Railroad depot museum a treasure trove of Dickinson County history

Photo from the Dickinson County Museum website.

“We even have the hand-written manuscript for ‘A History of Dickinson County,’ written by R.A. Smith in 1902. That right there is one of the more unique things here — it’s the only copy in the world, obviously.”
– Cindy Schubert, museum director

It looks plain on the outside, but inside the old railroad depot you’ll find a treasure trove of history and examples of life back in the good old days.

The Dickinson County Museum is packed with artifacts and history buffs will love it. You will probably want to visit more than once. Read the entire Dickinson County News feature on this and other museums in the area.

Read about Margaret McClelland’s brush with an outlaw.

Get directions to the Dickinson County Museum.

Younger Margaret McClelland’s story of her brush with the outlaw

Experiences of the younger Margaret McClelland regarding the history of McClelland’s Beach, Spirit Lake, Iowa, 51360

See Margaret’s original, handwritten account.

Some early experiences in the county, of Miss Margaret McClelland, now Mrs. S. E. Woolworth

I came to Jackson Co. with my parents from Biron, Ogle Co., Illinois, when but five years of age. My father bought a farm from a man who had tired of the west and being separated from his wife and family, had given up farming. At this time the county was covered with wild grass which grew very tall and in the fall there were many terrible prairie fires which it was necessary to fight day and night in order to save the little settlement. Some of the people lived in sod houses.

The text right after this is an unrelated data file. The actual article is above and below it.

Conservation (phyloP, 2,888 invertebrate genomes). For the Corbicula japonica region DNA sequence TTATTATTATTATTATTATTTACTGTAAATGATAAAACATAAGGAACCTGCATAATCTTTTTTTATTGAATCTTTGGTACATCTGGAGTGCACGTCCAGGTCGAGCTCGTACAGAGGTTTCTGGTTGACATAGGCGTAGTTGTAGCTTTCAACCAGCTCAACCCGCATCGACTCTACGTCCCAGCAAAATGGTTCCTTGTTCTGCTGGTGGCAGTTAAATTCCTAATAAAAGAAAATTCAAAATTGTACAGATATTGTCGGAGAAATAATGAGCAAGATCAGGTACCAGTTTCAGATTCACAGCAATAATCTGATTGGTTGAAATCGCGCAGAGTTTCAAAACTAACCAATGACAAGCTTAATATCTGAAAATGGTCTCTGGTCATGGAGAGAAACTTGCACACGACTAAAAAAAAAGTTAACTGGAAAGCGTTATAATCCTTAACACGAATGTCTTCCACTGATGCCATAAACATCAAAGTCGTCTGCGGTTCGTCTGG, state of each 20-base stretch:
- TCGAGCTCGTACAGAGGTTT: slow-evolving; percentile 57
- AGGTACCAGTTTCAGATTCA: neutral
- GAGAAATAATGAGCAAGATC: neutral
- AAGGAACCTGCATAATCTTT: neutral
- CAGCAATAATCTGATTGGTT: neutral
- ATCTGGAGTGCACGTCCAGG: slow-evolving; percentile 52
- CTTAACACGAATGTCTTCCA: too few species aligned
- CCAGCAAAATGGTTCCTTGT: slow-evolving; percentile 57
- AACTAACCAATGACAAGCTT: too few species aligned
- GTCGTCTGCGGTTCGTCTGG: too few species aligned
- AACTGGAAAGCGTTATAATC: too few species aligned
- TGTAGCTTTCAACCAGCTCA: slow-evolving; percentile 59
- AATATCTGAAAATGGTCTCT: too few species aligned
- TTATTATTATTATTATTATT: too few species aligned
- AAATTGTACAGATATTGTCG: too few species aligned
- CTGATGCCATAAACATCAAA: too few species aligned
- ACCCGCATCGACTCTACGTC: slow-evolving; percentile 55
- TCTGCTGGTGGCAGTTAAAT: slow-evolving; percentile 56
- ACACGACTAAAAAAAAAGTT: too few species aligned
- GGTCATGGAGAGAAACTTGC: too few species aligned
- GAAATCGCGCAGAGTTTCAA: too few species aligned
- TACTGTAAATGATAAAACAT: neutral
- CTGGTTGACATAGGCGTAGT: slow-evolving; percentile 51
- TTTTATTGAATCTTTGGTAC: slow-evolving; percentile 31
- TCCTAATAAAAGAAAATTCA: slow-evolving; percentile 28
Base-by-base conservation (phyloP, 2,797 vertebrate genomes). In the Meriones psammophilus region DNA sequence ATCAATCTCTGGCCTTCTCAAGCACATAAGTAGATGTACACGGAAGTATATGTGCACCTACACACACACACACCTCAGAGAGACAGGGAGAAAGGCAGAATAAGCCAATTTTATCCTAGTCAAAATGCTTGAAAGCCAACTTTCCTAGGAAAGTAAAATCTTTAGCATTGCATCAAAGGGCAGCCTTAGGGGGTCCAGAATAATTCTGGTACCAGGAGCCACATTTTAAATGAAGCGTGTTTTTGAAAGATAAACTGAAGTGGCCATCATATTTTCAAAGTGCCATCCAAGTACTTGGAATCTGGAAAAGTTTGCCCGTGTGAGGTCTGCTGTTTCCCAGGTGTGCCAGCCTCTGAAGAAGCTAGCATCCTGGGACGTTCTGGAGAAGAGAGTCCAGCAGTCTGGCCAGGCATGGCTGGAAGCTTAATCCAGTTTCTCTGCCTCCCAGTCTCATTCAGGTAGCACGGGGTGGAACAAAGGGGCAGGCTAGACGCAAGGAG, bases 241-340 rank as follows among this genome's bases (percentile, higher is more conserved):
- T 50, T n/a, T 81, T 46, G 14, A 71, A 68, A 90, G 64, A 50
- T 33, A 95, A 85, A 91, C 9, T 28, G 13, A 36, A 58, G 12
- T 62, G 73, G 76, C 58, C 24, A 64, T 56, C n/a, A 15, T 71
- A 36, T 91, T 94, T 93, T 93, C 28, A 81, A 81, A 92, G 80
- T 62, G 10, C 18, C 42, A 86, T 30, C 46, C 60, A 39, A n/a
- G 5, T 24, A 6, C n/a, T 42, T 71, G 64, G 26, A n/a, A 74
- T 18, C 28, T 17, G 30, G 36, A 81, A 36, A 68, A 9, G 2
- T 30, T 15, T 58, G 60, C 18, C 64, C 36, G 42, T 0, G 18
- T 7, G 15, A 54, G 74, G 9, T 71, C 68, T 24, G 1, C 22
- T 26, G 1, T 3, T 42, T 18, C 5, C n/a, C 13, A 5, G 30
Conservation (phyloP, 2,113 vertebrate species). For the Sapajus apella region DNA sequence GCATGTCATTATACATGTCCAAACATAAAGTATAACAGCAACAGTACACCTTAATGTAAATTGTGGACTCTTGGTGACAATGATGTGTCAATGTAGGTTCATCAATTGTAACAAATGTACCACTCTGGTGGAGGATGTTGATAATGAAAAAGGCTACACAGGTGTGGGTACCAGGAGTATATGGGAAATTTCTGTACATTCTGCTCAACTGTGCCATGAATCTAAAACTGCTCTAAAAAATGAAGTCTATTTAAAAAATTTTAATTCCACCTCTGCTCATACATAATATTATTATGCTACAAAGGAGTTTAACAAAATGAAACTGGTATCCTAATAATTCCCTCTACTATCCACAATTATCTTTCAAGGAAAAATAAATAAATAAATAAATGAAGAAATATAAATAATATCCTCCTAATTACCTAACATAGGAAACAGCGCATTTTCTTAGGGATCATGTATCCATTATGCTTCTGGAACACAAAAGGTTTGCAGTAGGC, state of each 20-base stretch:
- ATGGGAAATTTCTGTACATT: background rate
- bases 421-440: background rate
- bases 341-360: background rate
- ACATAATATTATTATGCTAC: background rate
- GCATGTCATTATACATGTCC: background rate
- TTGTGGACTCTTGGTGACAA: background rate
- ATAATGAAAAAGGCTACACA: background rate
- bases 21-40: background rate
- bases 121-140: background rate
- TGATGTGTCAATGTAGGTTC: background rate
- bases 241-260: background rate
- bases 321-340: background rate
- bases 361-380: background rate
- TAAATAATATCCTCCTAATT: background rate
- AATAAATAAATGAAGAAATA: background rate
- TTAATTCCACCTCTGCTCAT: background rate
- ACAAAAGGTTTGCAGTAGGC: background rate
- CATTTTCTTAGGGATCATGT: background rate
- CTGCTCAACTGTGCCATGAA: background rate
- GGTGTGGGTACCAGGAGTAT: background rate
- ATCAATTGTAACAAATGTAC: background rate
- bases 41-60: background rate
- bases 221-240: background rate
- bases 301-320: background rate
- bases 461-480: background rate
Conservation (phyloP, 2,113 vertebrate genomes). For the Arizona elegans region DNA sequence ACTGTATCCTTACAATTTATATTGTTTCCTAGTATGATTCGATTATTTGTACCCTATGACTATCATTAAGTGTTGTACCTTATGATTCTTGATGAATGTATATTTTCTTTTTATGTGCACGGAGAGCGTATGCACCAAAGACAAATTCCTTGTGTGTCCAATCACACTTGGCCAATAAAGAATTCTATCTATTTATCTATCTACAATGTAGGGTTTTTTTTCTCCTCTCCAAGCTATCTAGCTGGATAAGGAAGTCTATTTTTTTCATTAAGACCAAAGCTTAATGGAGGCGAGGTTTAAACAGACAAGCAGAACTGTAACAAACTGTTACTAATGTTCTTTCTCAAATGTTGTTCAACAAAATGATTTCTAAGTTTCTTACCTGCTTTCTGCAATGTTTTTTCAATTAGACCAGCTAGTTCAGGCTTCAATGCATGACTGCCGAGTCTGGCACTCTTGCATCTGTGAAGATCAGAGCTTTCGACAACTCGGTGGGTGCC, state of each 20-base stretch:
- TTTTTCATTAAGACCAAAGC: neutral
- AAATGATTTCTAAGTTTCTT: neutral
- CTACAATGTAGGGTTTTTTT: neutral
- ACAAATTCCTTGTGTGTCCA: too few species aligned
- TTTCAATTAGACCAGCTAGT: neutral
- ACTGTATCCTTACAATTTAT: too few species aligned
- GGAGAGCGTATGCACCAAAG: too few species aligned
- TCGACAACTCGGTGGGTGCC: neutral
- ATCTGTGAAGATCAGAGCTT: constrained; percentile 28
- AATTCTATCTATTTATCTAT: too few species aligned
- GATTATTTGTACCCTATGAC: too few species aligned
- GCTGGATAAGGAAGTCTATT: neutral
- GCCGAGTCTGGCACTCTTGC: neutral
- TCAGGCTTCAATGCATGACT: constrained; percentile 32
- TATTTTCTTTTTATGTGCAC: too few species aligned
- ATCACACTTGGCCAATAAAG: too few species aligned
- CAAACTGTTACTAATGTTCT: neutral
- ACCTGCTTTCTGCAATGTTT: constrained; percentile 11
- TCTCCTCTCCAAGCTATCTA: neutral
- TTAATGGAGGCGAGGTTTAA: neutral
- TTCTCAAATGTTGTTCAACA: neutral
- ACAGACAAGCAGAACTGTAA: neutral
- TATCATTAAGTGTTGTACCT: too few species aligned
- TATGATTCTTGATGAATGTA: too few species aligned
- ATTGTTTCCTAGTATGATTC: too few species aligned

When I was sixteen years of age my father started a general store at the south end of Loon Lake which my sister Mary and I had to tend. One day, as I was alone at the store, a man on horseback rode up, asked for a drink of water which I gave him then inquired if I knew of a place he could find work for a few days, as his horse had become lame. I told him father would hire him, as it was in harvest and we needed help to shock oats. In the morning father told him where to go to work. This man took his horse to the field with him and all of the three weeks he worked for us the horse was never 20 feet from him. He was not very lame as one day I had occasion to try him out. Our cattle got in a neighbor’s field and as I was running to get them out, this fellow told me to take his horse which I did, and he went like the wind as there was no lameness about him. I enjoyed it as there never was a horse too fast for us girls, nor a gun we could not shoot. So we had many meals of ducks and geese in those glorious days when wild game was free and plentiful. Well, this man proved to be Henry Gardner, the outlaw of the Younger gang. After leaving our place he was going through Sioux City. The officers who were on the lookout for him chased him up the streets, shooting at him. An editor’s son from Sioux City was at our home during the time this man Gardner was there and wrote us about his being in Sioux City.